Here we go again. The U.S. Postal Service wants to jack up the price of a stamp by one cent next year. We saw a price hike just about this time last year. Is another one really necessary?
The Postal Rate Commission will review the request and may have a decision by fall. We kinda hope it's "no."
The Postal Service wants to raise the price of a first-class stamp from 33 cents to 34 cents, which could bring in an estimated $3.7 billion. Postmaster General William Henderson says they are trying to remain "consumer-sensitive." He says that stamps are still a "real bargain."
Dead giveaway. Whenever someone says their product is still a bargain, even after a price hike, that's usually a good indication that it isn't a bargain anymore. You hear the same thing about college tuition.
The Postal Service does not receive tax dollars; it is a self-sufficient quasi-governmental agency that turns a modest profit. Officials say the increase is needed to keep the Postal Service "solvent."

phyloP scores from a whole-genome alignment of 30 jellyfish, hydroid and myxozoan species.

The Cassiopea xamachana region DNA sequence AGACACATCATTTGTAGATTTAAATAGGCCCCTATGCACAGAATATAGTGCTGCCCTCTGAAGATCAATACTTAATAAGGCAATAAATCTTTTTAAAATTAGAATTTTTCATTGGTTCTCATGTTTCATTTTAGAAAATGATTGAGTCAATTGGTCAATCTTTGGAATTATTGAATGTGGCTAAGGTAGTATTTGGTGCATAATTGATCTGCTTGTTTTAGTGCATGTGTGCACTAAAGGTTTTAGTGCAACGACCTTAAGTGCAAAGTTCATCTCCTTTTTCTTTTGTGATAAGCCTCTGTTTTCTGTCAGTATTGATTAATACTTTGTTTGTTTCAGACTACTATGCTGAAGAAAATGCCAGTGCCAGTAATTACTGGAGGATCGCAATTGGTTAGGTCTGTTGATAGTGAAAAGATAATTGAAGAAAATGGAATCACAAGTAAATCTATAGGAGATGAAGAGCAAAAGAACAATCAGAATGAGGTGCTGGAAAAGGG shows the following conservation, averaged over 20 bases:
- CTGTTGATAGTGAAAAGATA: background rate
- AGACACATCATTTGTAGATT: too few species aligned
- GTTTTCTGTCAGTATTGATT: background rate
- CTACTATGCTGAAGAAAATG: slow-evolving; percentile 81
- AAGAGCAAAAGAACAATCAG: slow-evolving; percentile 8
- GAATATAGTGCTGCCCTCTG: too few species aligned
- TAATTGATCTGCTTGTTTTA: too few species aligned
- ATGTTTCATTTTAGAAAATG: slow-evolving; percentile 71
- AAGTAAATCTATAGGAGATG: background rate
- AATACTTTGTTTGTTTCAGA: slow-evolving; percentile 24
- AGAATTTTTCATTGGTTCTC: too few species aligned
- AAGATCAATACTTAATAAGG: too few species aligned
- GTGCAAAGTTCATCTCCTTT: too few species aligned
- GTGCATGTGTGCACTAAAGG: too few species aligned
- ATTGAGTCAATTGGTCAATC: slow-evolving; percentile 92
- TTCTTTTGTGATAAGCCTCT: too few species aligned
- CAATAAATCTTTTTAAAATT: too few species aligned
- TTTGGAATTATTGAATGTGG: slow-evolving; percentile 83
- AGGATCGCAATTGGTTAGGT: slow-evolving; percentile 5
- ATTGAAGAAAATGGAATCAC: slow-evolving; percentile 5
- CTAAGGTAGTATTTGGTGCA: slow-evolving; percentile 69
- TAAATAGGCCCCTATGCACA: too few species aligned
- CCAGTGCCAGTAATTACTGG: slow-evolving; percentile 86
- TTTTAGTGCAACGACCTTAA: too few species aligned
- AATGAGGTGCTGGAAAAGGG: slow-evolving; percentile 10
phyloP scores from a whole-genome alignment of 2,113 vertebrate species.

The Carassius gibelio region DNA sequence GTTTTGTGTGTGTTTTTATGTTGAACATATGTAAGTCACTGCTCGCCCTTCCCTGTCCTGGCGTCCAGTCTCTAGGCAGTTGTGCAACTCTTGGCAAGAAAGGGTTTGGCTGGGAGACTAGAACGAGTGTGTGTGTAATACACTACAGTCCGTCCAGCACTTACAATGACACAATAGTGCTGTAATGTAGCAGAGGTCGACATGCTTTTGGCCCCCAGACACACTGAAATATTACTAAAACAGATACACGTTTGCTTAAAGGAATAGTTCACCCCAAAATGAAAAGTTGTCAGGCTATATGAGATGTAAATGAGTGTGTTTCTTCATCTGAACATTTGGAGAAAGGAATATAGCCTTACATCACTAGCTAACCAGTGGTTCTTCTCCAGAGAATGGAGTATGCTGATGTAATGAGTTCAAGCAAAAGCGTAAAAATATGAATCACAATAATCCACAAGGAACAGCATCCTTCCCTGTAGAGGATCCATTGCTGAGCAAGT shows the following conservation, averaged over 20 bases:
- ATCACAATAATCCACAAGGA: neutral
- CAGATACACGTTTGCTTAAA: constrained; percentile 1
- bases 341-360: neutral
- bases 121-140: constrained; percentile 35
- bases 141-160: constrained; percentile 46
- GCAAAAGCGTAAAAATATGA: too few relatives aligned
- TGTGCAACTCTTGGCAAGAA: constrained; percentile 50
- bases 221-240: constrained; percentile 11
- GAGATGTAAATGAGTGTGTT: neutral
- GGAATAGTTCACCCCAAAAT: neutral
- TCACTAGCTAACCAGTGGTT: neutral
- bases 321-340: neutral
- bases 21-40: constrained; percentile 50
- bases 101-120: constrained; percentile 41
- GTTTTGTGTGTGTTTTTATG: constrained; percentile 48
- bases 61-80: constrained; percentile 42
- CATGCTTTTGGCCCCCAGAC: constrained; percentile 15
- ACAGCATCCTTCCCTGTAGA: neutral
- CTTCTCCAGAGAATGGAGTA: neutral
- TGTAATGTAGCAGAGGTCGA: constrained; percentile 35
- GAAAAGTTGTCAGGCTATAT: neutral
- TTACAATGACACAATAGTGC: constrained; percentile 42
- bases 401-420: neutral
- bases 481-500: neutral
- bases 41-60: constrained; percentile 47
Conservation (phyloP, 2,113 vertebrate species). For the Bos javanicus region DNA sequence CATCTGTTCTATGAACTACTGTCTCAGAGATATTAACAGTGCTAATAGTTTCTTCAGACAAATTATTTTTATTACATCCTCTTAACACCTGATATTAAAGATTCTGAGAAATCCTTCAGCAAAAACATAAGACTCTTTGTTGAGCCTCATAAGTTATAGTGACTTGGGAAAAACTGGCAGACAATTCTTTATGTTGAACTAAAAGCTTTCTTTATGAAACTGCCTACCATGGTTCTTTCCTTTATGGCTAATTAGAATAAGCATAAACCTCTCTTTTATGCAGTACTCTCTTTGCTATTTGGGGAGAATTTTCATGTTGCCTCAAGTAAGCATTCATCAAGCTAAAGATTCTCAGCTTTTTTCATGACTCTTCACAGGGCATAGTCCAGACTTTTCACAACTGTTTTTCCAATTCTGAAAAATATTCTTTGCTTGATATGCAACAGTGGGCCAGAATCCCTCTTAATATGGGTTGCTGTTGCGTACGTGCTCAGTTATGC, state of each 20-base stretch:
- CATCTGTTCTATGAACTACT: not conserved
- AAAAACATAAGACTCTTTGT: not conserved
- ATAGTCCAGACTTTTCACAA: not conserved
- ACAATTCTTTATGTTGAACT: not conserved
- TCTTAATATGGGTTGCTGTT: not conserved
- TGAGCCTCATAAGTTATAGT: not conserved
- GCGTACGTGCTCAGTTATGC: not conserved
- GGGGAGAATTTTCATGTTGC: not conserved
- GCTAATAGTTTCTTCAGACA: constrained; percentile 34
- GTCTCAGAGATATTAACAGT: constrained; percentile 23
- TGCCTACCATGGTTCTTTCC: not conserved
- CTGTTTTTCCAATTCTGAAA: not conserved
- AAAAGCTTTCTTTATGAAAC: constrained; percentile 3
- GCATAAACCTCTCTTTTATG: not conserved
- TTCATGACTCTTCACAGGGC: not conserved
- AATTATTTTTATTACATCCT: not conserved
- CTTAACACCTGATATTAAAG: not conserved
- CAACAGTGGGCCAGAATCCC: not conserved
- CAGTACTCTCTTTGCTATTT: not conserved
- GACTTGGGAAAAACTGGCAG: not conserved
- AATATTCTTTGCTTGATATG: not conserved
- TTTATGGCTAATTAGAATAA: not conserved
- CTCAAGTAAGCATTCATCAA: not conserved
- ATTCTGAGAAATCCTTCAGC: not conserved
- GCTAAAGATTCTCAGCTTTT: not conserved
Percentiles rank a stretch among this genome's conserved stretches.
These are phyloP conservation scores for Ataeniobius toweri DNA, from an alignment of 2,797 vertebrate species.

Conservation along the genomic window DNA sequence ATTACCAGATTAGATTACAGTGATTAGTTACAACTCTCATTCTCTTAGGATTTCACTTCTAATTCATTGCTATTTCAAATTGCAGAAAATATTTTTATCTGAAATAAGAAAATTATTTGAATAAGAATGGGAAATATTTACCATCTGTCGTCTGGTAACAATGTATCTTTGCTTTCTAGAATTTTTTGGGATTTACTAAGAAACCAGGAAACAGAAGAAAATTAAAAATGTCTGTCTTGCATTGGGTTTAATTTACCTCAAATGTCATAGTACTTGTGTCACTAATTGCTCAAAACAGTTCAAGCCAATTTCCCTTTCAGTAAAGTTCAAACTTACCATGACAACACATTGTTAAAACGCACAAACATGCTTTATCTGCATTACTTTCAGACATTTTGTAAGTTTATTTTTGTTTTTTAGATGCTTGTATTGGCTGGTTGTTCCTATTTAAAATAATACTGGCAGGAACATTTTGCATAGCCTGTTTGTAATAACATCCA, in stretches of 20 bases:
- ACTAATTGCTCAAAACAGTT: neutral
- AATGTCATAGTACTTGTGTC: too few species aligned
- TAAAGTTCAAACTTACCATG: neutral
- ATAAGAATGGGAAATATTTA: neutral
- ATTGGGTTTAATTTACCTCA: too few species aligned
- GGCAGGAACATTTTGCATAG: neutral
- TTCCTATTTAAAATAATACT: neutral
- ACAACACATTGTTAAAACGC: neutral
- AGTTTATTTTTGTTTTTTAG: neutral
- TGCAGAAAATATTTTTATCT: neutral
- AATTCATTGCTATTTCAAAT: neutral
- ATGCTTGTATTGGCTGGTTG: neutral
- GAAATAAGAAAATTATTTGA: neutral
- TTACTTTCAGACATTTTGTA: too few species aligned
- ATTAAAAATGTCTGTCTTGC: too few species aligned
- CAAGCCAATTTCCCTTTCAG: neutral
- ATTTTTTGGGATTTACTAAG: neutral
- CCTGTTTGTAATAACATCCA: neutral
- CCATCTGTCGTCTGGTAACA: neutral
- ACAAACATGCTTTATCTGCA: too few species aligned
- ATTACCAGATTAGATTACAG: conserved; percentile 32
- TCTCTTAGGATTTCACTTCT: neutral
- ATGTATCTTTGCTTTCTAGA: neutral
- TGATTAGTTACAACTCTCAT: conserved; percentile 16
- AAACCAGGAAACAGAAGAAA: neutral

We understand business is business. But it just makes no sense to raise prices when the likely outcome will be to drive many of their customers away.
Sending a letter to your aunt in Seattle is still pretty cheap, we admit. However, those who rely on bulk mail could see significant increases in the price of sending mail. Critics, mainly in the business and non-profit worlds, say a price hike could drive catalogue companies and retailers to the Internet.
"I can't think of a more ill-timed decision and I can't think of a more wrongheaded decision," said Gene Del Polito, president of the Association for Postal Commerce, a group which represents direct-marketing and catalogue companies.
In addition, those of us at home who send checks to pay bills or write a lot of letters (although there aren't many of us who do that anymore), the Web and e-mail will look even more inviting.
For every action, there is a reaction, and we feel that continued increases in the price of first-class mail will probably drive away customers and result in even lower revenues for the Postal Service.
Today's editorial reflects the opinion of the Exponent editorial board, which is comprised of John G. Miller, James G. Logue, Kevin S. Courtney, Patrick M. Martin and J. Cecil Jarvis.